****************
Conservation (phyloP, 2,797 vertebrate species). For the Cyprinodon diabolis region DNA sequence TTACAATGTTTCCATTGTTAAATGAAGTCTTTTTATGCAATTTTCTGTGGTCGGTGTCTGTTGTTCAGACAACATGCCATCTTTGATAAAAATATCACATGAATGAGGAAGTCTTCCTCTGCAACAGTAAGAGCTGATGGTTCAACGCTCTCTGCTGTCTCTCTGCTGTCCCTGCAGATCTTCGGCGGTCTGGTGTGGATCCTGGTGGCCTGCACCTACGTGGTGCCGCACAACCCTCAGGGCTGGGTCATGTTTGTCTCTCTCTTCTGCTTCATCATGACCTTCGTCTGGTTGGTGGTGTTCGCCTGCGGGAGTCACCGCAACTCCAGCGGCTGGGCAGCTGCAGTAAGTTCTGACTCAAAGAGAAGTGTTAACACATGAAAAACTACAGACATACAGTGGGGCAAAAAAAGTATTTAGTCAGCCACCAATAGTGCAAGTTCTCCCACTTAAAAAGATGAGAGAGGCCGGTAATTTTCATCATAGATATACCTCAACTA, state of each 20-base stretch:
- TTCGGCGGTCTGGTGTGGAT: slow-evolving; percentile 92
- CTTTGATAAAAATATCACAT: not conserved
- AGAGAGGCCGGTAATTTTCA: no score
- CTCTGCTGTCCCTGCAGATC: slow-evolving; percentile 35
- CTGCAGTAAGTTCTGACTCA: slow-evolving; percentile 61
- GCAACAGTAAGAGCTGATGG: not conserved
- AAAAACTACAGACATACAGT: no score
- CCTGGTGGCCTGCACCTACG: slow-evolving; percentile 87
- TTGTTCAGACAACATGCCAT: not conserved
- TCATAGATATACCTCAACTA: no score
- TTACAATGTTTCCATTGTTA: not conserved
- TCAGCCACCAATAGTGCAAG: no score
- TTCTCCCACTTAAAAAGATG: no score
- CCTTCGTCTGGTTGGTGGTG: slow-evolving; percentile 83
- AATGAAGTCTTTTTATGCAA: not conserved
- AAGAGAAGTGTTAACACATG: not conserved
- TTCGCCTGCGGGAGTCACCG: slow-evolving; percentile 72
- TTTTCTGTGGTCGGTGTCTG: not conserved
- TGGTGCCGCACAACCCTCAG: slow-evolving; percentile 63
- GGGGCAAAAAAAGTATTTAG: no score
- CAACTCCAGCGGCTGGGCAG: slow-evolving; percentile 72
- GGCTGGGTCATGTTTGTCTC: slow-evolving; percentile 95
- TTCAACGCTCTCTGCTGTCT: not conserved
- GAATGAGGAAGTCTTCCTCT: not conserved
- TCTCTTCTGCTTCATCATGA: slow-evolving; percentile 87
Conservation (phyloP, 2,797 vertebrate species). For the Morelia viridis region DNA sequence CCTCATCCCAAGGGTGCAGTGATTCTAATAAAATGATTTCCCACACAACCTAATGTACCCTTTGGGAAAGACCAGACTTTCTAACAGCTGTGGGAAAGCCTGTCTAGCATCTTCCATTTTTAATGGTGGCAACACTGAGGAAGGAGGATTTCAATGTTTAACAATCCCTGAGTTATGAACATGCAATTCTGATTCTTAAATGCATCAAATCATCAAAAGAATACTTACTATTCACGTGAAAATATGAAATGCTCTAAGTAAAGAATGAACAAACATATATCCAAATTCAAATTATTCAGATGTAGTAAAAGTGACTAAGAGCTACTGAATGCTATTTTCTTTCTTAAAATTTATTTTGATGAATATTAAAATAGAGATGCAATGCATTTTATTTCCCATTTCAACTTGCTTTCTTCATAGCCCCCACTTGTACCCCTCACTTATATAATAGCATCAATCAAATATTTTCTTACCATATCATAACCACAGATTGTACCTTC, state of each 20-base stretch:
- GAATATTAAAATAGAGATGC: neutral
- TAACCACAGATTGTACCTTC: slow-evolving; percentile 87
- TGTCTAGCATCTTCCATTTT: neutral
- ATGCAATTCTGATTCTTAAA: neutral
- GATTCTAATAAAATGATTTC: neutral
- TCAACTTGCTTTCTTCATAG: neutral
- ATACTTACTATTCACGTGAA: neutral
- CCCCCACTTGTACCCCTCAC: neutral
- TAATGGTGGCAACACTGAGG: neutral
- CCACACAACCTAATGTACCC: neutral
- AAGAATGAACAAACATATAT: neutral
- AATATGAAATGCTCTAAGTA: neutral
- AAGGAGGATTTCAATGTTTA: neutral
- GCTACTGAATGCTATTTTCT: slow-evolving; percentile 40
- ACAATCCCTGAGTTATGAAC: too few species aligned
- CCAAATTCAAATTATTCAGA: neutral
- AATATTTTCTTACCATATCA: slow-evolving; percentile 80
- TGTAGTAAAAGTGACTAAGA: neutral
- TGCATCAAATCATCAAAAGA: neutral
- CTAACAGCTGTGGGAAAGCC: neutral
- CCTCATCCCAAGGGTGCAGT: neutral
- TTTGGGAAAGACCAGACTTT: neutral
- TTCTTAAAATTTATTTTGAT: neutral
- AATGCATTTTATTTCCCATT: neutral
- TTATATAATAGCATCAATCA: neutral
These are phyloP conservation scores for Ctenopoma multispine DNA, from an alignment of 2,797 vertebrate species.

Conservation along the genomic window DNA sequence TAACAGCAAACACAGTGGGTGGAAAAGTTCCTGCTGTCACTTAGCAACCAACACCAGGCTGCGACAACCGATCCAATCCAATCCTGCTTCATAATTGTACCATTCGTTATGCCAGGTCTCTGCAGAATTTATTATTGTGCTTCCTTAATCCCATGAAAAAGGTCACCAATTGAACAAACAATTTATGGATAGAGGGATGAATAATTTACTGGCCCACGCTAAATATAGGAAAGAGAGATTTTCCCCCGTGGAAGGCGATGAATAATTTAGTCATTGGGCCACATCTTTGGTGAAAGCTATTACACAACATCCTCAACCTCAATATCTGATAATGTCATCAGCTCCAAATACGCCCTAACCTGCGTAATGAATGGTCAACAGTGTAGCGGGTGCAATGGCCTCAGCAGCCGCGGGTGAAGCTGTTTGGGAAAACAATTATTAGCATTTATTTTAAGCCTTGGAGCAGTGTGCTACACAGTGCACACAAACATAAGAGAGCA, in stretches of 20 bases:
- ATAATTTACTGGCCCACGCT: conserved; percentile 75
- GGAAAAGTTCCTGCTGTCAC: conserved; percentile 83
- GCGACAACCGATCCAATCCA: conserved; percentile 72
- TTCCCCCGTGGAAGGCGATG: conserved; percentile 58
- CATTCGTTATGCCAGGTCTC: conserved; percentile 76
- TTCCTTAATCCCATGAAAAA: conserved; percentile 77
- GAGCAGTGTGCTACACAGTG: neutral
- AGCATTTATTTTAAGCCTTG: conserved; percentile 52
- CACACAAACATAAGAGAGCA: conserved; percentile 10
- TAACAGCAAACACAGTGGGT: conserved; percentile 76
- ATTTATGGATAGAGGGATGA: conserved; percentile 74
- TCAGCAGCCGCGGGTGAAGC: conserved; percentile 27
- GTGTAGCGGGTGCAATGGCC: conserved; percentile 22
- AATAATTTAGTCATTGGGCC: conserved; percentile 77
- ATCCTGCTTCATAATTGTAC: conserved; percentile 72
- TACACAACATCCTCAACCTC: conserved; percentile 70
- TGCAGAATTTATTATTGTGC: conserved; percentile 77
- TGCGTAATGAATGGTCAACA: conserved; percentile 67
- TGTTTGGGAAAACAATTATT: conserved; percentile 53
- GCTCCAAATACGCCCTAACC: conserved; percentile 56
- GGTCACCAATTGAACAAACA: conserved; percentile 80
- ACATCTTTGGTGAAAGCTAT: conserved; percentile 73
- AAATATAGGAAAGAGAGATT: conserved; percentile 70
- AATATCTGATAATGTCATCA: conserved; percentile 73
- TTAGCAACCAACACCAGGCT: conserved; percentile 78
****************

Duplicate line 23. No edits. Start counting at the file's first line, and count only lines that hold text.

- GGCTGGGTCATGTTTGTCTC: slow-evolving; percentile 95